Newbie: General Questions About Installation

Paul Hampson Paul.Hampson at
Tue Aug 9 08:00:50 CEST 2005

On Sat, Aug 06, 2005 at 02:09:59PM -0700, Kris Benson wrote:
> FreeRadius users mailing list <freeradius-users at> on
> August 6, 2005 at 00:25 -0800 wrote:
> >in console just type apt-get install freeradius   or use synaptic package 
> >managed (x windows / gnome ) and do a search for Freeradius.   that will 
> >install and create the user/group freerad  and put all the files in their 
> >appropriate place.
> >
> >once thats done your configuration files will be in /etc/freeradius    
> >edit 
> >radiusd.conf to your liking & clients.conf etc 

> There's one major issue with the Debian freeradius package -- any module
> that requires hooks to OpenSSL is not included due to some legal issue. 
> This includes eap_tls, eap_ttls, eap_peap, etc.

> The compile-from-source solution works well -- you just need to apt-get
> install these:
> libmysqlclient14-dev
> libldap2-dev (if you want LDAP support)
> libssl-dev

(When you're dpkg-buildpackaging, it should tell you what you're
missing. If there's something you need that's not listed, please let
me know, as it's a particularly nasty bug that needs fixing.)

If you're compilling from source for Debian (either upstream or the
Debian archives) and want EAP-TLS you'll need the patch from FreeRADIUS
bug #75 (Attachment id=77, right down the bottom).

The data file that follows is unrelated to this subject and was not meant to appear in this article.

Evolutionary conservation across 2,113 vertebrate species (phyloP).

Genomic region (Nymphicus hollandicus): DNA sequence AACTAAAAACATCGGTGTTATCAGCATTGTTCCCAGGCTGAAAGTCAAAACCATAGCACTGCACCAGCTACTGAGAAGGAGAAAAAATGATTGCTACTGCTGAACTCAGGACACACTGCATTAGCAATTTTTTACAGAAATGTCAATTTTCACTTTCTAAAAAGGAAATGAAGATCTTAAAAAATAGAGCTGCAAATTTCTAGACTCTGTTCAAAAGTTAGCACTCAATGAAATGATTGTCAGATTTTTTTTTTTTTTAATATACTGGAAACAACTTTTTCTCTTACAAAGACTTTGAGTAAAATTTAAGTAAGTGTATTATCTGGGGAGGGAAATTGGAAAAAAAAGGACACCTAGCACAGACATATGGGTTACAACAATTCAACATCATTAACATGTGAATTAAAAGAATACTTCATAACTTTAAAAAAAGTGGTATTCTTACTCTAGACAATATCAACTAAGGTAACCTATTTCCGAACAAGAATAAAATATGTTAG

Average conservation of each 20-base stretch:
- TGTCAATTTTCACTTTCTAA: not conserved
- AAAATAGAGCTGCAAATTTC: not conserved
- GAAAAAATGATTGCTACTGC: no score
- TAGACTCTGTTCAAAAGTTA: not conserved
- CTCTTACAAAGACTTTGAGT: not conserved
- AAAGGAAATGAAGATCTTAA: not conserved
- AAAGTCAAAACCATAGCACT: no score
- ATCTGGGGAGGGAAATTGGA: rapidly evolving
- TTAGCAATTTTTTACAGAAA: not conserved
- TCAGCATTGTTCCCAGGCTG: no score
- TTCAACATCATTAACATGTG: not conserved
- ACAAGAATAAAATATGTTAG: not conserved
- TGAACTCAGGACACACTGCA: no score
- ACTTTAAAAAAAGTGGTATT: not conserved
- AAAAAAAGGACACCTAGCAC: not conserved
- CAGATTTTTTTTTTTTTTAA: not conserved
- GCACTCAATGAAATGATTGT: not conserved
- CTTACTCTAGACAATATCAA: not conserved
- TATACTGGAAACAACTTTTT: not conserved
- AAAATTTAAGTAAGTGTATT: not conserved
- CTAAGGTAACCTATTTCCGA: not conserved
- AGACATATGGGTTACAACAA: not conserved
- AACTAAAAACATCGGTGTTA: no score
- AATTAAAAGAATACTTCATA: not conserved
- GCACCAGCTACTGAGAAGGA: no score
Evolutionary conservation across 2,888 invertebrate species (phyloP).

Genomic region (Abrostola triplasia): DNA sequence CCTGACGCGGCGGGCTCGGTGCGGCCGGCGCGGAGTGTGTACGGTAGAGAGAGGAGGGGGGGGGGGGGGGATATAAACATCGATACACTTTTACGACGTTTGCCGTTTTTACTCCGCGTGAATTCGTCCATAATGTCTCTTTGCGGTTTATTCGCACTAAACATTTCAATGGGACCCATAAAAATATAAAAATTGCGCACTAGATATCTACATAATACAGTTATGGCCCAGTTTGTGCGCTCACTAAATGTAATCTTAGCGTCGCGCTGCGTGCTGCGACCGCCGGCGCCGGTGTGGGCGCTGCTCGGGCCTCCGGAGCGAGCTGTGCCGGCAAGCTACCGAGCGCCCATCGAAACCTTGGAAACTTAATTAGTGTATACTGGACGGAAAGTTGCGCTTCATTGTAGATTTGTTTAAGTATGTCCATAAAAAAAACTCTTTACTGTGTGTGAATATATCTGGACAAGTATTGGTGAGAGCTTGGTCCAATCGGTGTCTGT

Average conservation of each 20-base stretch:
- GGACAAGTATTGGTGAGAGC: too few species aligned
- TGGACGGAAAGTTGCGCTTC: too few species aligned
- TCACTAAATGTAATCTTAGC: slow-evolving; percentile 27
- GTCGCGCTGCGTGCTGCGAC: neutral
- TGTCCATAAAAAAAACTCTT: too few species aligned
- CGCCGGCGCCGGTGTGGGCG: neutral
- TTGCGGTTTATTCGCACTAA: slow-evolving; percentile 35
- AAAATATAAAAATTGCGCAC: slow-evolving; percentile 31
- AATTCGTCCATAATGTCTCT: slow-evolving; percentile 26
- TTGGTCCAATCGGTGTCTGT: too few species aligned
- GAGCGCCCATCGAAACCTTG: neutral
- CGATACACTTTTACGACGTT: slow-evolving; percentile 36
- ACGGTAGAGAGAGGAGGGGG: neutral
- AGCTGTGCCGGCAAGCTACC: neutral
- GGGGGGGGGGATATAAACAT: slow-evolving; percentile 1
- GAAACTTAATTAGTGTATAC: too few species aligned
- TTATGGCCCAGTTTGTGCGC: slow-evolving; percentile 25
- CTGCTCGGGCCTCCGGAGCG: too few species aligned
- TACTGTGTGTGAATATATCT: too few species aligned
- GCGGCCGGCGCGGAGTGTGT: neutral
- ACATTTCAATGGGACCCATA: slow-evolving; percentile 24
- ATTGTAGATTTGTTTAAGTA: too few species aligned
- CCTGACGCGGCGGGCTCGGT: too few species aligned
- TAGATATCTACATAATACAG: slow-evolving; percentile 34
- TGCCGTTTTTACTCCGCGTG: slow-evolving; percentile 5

Other OpenSSL depending stuff (rlm_sql_postgres and SNMP agent support
come to mind) doesn't need this patch. It's just for crosslinking in
rlm_eap, and will be going into the next Debian version, and the debian/
directory of 1.0.5 if either occurs.

I'd recommend using the upstream tarball, as the version in the Debian
archive explicitly disables OpenSSL support, the upstream tarball will
detect it and use it if it's there.

If you want the latest debian/ directory with less mucking about and
without OpenSSL disabled, you can check out the latest Debian release
(the CVS tag escapes me. debian_1_0_4_2 I think) to get pretty much
exactly what's in Debian, but without the SSL disabled. You can check
the Debian changelog for 1.0.4-2 [1] to see if there's anything you need
compared to 1.0.4-0 (the upstream release). You'll need to check out
release_1_0_4 first, then go into debian/ and cvs update -r
debian_1_0_4_2 or whatever the tag is. (Check CVSWeb. ^_^)


Paul "TBBle" Hampson, on an alternate email client.

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